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Heavy Equipment Safety – The Silly Things Operators Sometimes Do

It doesn’t matter how much training you give an individual, there are still times when they will do something silly. That one silly act can often have devastating results. The big problem is often being too relaxed and getting into bad habits. What prompted this post today was the story of an English heavy equipment operator who was run over (and killed) by his own ‘steamroller’. How? The details are not clear, however, it appears he climbed out of his cab and went to the front of the equipment, and it rolled on top of him – not a pleasant experience, yet it could have been avoided by ensuring the hand break was on, or better yet, not standing in front of his equipment.

We frequently hear or read about accidents, some that threaten life whilst others are just downright inconvenient. As an operator, the day will come when a neighbor, friend or family member asks for a favor – dig me a pool; grade my driveway; dig up an old tree stump. Every weekend there are heavy equipment operators doing these favors, and every weekend there is an accident of some description.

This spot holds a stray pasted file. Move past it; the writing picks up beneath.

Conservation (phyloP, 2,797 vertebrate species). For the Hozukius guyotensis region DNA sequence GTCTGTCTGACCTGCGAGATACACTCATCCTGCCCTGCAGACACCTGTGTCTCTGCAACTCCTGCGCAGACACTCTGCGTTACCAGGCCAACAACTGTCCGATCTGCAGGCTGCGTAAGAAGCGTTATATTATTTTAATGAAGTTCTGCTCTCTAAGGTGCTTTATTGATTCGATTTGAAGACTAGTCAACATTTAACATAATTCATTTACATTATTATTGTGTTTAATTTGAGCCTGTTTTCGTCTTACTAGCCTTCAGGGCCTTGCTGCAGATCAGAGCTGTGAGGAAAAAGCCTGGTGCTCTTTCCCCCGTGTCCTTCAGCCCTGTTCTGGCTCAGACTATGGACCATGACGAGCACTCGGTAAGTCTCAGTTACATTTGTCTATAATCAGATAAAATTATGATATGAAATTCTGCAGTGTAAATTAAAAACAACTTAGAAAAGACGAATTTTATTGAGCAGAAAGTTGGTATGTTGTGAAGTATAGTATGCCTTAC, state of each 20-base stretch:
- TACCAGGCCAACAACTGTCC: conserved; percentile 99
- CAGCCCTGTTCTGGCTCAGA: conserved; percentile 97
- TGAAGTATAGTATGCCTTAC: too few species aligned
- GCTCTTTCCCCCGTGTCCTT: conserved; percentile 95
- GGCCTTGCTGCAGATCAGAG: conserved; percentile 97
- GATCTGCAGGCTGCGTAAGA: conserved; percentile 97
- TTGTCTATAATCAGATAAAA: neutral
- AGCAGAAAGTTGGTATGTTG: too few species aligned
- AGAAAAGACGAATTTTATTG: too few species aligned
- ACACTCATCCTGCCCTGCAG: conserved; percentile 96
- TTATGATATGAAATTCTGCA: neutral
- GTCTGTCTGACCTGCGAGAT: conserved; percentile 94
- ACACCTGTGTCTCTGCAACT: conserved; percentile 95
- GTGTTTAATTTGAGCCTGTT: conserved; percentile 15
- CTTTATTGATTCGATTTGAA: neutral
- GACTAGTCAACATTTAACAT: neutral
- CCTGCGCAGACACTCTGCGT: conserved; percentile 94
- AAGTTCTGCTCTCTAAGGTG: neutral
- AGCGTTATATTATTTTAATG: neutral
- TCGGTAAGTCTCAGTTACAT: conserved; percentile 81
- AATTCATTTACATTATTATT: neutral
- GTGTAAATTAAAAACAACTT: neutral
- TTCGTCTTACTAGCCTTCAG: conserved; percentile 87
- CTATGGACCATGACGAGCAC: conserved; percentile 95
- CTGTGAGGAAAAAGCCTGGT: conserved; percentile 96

Some of these accidents involve hitting the wall or roof of a building. Of more concern is the digging up and rupturing of underground services. Sewerage is an obvious problem, however, it’s gas that causes the biggest problems, often involving the evacuation of nearby residents for several hours. More disturbing is the failure to look up, and in failing to do so, coming into contact with overhead powerlines. Small towns have been blacked out for hours because someone failed to take care.

These situations are all avoidable. Checking for underground services before digging; being constantly aware of overhead powerlines; and being aware of your surroundings, especially if you’re in unfamiliar territory. Interesting, these are skills and processes that most operators do automatically whilst at work – take them out of the workplace, and those skills and processes are suddenly forgotten. We can train you to become a heavy equipment operator, and we can train you in all the safety requirements of heavy equipment operations. What we can’t do is train common sense – hopefully, you already have that.

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